I didn’t say all this in the above post because I’ve said it in bits and pieces in other places over the years (for example, this paper from 2015). Not every blog post is self contained. So thanks again for giving me the opportunity to elaborate.

          • Adede says:

            Your block of wood analogy would not just be noisy but biased, because mass would be lost due to smoke and CO2 leaving the burning block.

          • Andy says:

            Thanks for the detailed reply. Here are a couple of followup comments/questions:

            “doing analysis after seeing the data is the default. It’s what I’ve done in almost every applied project I’ve ever worked on. It’s standard practice in just about every non-preregistered study out there. There’s nothing weird about me assuming that these researchers did what just about everybody else does!”

            You suggested above that they engaged in (possibly unintentional) p-hacking or forking-paths, so presumably you were saying they did more than just look at the data before analysis. In particular, it’s one thing to do the analysis after seeing the data, it’s another to meaningfully adjust your analysis approach based on the data and not make any mention of this in the study (particularly if the some potential approaches were passed over due to appearing less promising from the data). Are you really suggesting that it’s standard practice to inflate statistical significance with these practices, and not make any acknowledgement of it in the study (and that you do this in your own studies)?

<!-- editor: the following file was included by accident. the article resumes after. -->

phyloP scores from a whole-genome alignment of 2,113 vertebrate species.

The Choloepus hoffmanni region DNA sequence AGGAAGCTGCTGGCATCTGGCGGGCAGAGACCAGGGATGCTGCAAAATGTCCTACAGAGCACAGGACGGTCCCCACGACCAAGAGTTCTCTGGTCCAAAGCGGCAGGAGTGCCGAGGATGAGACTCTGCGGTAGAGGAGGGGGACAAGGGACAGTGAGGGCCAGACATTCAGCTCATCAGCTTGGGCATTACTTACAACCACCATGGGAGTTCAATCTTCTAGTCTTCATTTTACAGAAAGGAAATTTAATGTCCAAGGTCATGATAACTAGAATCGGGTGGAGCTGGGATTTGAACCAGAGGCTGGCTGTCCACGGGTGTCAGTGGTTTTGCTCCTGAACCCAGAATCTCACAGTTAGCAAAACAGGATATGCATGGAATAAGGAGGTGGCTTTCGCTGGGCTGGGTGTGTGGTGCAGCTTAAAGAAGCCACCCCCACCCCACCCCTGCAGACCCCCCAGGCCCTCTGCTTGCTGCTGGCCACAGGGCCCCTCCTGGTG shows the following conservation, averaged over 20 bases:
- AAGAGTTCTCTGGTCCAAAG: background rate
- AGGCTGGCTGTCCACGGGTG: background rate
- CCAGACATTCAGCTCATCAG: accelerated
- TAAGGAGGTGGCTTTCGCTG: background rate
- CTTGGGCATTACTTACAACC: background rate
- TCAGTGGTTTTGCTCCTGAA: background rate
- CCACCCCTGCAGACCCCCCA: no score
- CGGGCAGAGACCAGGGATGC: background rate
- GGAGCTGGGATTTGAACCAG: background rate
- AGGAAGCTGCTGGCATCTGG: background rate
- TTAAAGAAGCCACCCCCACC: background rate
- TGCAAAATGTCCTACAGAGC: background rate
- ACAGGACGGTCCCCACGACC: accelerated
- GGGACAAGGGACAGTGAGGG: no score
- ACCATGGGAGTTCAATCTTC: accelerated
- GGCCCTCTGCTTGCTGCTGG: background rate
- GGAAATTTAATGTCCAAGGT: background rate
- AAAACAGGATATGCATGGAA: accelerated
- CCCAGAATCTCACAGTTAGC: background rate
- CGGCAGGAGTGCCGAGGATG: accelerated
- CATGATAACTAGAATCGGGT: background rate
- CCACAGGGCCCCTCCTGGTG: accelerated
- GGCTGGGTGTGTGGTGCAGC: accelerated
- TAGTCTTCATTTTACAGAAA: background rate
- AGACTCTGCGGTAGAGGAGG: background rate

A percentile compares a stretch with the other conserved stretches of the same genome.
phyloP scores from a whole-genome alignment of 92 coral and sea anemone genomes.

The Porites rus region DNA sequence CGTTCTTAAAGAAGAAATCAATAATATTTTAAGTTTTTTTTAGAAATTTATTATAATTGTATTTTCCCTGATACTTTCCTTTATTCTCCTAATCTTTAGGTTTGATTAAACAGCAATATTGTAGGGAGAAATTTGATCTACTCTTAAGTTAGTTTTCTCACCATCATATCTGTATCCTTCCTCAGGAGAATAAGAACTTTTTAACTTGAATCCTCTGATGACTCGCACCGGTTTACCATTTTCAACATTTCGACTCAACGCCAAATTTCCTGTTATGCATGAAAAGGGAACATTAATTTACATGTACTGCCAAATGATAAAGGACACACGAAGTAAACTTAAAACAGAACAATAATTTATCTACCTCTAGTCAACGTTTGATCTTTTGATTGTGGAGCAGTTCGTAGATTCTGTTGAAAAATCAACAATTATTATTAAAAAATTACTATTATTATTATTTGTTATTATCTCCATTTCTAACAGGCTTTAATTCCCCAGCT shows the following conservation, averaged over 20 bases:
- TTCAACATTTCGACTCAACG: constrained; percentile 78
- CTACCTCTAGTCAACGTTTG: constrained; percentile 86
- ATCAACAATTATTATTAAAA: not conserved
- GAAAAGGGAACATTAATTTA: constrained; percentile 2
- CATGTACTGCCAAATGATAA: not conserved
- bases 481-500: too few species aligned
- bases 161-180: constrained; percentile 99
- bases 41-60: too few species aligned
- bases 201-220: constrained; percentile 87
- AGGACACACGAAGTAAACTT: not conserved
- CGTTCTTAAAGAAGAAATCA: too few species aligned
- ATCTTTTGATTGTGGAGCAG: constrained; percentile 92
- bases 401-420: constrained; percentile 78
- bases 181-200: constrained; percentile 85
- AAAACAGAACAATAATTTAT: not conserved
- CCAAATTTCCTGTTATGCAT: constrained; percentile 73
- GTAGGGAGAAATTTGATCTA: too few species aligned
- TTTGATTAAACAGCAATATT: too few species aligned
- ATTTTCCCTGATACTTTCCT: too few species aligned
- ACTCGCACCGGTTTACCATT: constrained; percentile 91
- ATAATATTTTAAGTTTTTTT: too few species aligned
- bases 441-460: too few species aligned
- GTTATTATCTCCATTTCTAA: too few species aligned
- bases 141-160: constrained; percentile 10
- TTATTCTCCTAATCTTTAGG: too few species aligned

“To put it another way, this study was dead on arrival—or, I should say, dead before data collection. It’s just too noisy a study. The signal-to-noise ratio is too low… What I’m saying is, the fundamental problem with this study is not the statistics, it’s the measurement… I’m only talking about forking paths because the published p-values are presented as representing strong evidence.”

            Presumably if the effect size had been large enough they could have convincingly detected a stat sig effect even with this “noisy” small sample-size study, and it’s difficult to know what the effect-size is going to be before conducting a novel experiment, so I’m confused how this is a basis for calling it a “bad” study? On other hand, if they engaged in p-hacking or forking-paths then I can understand how that would be a concern, but it sounds like you’re saying these latter issues are not really your main objection to the study.

            “I’m not making “a serious allegation”; we’re not talking about fraud or anything; they were just unfortunately going about things wrong.”

            If a prominent researcher publicly accuses you of “bad science” and says your paper is “so bad”, then I’m surprised you don’t see that that’s a serious allegation, from the standpoint of the author’s reputation and status as a competent researcher. (even if it’s a bit mitigating that you’re saying these kinds of errors were more common back then).

            @jim: I noticed your reply just as I was about to post this comment. As for your selection-bias concerns, I’m not sure how big of an issue it was in this case, but the study would still be valuable even if it turned out that stereotype threat only applied to a particular subset of asian women (even if non-representative, they were still randomized into the experimental conditions). Also, I’m actually sympathetic to your prior that the effect is somewhat implausible, but that’s not really a basis for claiming the study is “bad science”.

            • Andrew says:

              Andy:

              1. When you write, “it’s one thing to do the analysis after seeing the data, it’s another to meaningfully adjust your analysis approach based on the data and not make any mention of this in the study . . .” Your mistake is to think there is a pre-existing “analysis approach” that would be adjusted. It’s more that there’s a general hypothesis that is not precisely tied to any specific hypothesis test or set of hypothesis tests. Recall that they also compare significance to non-significance, which is itself a statistical error.